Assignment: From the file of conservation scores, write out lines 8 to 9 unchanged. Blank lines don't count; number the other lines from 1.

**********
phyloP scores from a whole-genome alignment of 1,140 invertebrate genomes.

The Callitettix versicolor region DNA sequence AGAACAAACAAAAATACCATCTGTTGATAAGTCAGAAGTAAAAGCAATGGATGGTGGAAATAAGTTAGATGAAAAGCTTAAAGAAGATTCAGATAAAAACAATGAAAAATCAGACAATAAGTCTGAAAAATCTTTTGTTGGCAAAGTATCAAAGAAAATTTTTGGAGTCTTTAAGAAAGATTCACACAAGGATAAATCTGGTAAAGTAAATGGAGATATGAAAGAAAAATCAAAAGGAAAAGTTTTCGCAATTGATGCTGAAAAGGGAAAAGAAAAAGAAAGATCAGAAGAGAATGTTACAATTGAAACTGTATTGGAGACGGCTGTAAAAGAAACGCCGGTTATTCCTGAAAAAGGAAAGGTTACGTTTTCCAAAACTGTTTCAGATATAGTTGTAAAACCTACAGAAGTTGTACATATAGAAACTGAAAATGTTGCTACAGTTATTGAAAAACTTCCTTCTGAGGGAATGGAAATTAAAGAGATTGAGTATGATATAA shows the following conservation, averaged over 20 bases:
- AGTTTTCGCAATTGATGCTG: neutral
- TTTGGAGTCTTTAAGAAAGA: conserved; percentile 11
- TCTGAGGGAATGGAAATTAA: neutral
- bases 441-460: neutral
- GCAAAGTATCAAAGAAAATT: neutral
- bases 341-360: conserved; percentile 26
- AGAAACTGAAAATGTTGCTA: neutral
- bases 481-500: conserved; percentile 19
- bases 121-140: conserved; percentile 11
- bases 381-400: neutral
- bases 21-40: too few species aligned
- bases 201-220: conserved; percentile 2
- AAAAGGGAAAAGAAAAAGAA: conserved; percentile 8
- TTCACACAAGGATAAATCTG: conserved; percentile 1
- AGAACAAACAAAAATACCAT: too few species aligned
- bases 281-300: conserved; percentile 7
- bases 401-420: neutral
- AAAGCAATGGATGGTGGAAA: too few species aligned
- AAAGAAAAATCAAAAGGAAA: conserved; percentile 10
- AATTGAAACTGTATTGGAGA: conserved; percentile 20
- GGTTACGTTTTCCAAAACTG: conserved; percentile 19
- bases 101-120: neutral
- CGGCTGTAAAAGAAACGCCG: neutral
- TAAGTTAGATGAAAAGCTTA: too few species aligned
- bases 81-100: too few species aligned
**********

- bases 341-360: conserved; percentile 26
- AGAAACTGAAAATGTTGCTA: neutral